AS the nights draw in, Tayside Police are urging all road users to be aware of the lack of daylight hours and potentially poorer weather throughout the coming months.
Winter weather has been less severe in recent years, but the Scottish climate is more than capable of creating extreme conditions which can and do cause difficulties for motorists.
Drivers are being advised that now is the time to ensure they are not caught out and that they and their vehicle are suitably prepared before the worst of the weather sets in.
Chief Inspector Sandy Bowman, Head of Road Policing in Tayside, said: ‘‘It is vitally important to make sure your vehicle is adequately maintained and serviced. Brakes, tyres, lights, batteries, windscreens and wiper blades need to be in good condition and engine coolant levels and washer bottles must be topped up and contain anti-freeze.
“Sunglasses may not be readily associated with winter driving but a pair should be kept handy and used when necessary as it is easy to be blinded by a low sun and all windows, not just the windscreen, should be demisted and cleared of any frost, snow or ice before moving off.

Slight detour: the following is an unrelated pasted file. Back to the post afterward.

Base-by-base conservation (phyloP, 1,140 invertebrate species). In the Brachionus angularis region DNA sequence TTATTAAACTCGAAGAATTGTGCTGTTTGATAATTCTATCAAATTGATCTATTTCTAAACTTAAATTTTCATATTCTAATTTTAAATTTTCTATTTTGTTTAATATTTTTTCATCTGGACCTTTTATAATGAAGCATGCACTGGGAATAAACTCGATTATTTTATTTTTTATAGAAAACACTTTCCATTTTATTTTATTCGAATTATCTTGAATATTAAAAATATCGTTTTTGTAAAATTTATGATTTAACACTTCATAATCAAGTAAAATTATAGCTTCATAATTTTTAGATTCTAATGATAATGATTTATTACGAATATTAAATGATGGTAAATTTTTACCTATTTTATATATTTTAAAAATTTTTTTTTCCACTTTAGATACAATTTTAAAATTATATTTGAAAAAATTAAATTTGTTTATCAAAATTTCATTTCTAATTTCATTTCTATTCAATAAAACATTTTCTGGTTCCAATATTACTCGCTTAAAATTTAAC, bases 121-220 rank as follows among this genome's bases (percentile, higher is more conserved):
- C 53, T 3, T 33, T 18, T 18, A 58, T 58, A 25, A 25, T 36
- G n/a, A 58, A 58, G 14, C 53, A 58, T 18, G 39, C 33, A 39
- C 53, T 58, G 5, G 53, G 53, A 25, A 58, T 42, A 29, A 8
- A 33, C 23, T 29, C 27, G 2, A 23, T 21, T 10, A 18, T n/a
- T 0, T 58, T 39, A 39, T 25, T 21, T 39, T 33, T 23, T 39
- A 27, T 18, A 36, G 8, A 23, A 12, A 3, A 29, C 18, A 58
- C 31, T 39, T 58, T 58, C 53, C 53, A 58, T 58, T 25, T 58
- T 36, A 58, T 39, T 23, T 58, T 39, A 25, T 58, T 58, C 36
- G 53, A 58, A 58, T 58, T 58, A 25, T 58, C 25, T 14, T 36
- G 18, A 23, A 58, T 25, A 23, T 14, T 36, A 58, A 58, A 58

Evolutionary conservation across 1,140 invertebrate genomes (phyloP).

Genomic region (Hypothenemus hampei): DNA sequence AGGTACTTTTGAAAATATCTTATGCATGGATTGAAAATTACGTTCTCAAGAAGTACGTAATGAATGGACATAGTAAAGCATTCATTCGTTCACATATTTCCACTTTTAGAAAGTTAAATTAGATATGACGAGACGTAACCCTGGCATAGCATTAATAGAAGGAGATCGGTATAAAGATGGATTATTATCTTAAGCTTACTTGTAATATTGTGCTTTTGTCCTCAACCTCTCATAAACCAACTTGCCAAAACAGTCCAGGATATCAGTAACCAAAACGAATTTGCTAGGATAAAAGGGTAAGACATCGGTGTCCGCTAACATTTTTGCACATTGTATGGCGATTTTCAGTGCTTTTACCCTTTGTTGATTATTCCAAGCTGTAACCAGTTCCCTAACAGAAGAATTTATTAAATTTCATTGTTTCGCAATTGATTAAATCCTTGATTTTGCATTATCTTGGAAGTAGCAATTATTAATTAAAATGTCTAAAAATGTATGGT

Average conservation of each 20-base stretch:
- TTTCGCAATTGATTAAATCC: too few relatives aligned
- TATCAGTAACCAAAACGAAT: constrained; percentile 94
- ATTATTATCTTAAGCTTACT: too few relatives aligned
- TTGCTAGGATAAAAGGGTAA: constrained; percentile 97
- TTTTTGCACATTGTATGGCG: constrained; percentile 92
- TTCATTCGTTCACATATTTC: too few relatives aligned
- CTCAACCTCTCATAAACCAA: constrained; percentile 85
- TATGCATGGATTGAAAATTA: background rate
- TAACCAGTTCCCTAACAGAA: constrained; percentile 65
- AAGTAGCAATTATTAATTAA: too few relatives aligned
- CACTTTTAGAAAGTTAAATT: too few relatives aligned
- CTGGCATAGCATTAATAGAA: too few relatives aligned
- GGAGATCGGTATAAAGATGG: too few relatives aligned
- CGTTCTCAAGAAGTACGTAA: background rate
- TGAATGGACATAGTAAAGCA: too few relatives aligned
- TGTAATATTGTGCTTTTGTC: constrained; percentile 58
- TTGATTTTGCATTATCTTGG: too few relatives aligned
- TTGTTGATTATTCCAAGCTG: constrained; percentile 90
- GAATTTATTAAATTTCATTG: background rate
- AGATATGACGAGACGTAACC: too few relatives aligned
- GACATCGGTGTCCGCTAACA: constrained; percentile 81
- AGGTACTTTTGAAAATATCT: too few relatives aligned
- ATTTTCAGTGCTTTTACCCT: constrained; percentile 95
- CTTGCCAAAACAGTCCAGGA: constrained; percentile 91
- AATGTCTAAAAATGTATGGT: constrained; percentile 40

‘‘Worn and incorrectly inflated tyres make a vehicle much more difficult to control and stop in the event of an emergency.
‘‘Tyres should be checked for bulges, cuts or tears that will weaken them and potentially lead to a collision. The minimum legal tread depth is 1.6mm and tyres perform more efficiently with a greater depth of tread.
“Stopping distances are greatly increased when the roads are wet or icy and drivers should increase the distance between them and the vehicle in front. Be aware of and anticipate changing road and traffic conditions. Decelerate rather than rely solely on the brakes.’’
In poor visibility drivers are also warned to stay back from the vehicle in front and use dipped headlights. Fog lights can only be used when visibility is seriously reduced to less than 100 metres and must be switched off when conditions improve.
Cyclists should have suitable lights on their bicycles and wear high visibility clothing, as well as a cycle helmet.
Pedestrians should also try to wear brightly coloured or reflective clothing during darkness hours if they are going to be near to a road, particularly in rural areas where the street lighting can be very limited.